Launch a Facebook competition without breaking the rules

15 March 2017

Launch a Facebook competition without breaking the rules

Facebook has become something of a hub for competitions and it’s easy to see why. There are lots of organisations on the platform, many of which have obviously grasped that a lot of people like being offered the opportunity to win something.

Running a competition on Facebook can be a great way to promote your page and your brand. It can also be a way to get your account shut down. Because of this, anyone thinking of organising a Facebook competition is strongly advised to check what their current rules are, as these can and do change, here, however, are some helpful guidelines.

Never run lotteries

Lotteries are competitions that people have to pay to enter. Even in countries where they are legal, there are generally all kinds of complications around running them. Stick to sweepstakes, where entry is free and winners are picked at random, or skill-based contests, where entry is free but entrants have to complete some kind of task, which could be anything from answering a question to submitting a photo or video. Depending on the scenario, a winner could be picked at random from all eligible entries or there could be some further selection process such as community votes or an independent judge/judging panel.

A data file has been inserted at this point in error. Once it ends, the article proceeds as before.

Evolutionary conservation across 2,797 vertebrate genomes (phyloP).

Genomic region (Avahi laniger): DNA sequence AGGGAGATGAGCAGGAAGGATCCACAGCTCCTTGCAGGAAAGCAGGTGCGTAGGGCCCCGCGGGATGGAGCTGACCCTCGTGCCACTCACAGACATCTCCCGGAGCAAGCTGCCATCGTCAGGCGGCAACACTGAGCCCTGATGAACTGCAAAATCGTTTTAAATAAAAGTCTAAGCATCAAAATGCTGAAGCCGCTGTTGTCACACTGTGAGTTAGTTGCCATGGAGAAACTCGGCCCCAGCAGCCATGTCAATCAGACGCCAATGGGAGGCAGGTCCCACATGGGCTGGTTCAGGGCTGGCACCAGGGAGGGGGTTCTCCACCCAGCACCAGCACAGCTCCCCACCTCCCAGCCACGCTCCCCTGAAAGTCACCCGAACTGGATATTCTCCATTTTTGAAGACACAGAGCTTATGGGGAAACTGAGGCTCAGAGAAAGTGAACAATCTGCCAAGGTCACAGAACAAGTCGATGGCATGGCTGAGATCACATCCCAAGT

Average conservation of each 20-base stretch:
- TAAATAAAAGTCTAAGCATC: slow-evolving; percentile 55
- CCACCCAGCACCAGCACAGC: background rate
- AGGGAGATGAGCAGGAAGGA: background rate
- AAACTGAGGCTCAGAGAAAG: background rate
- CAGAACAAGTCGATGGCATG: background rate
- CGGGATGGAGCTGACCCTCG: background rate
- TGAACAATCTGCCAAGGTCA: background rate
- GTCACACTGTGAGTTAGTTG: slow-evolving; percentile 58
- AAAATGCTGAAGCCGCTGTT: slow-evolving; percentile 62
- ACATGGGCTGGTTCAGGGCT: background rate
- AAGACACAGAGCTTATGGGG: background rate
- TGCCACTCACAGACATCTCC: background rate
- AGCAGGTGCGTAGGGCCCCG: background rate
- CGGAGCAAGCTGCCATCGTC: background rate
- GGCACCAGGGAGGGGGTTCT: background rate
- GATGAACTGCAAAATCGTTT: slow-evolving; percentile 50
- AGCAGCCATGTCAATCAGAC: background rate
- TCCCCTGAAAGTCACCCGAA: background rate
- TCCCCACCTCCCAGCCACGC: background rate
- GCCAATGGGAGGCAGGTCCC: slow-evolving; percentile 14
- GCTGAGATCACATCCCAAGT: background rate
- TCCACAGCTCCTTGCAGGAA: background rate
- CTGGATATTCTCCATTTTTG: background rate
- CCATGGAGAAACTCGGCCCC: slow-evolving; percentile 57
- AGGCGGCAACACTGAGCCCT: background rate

Always make it clear that Facebook has nothing to do with your competition

Facebook does not want to get involved with competitions run on its site and wants to make sure this fact is made clear to all entrants. As well as providing an appropriate disclaimer, you also need to state all applicable rules.

These include eligibility requirements, e.g. any restrictions on age and geographical location. At this point, in theory at least, all people with their own accounts on Facebook should be at least 13, but quite a few of them will be legally minors. It’s also highly advisable to give some thought to whether or not you should restrict entry to people from a particular geographical area.

You may also find yourself caught up in the hassle of local laws (e.g. for alcoholic prizes) and taxes. Even for digital prizes, it may be a good idea to specify that the entrant has to check that it is legal for them to have the prize where they live. You should also specify the number of permitted entries and any grounds for an entry to be deemed invalid.

Double check with types of contest are permitted

Generally speaking, Facebook has been OK with contests that are free to enter and that just involve the entrant completing an action on a page, e.g. answering a question. Where it gets a little more complicated is when organizations wish to run “like and share” type contests, in which case Facebook has a specific set of criteria to which organizers must adhere. As previously mentioned, these can and do change. In other words, each and every time you organize a competition on Facebook, take a little time out to see what the current rules are.

You can find full information on Facebook’s competition rules on its website.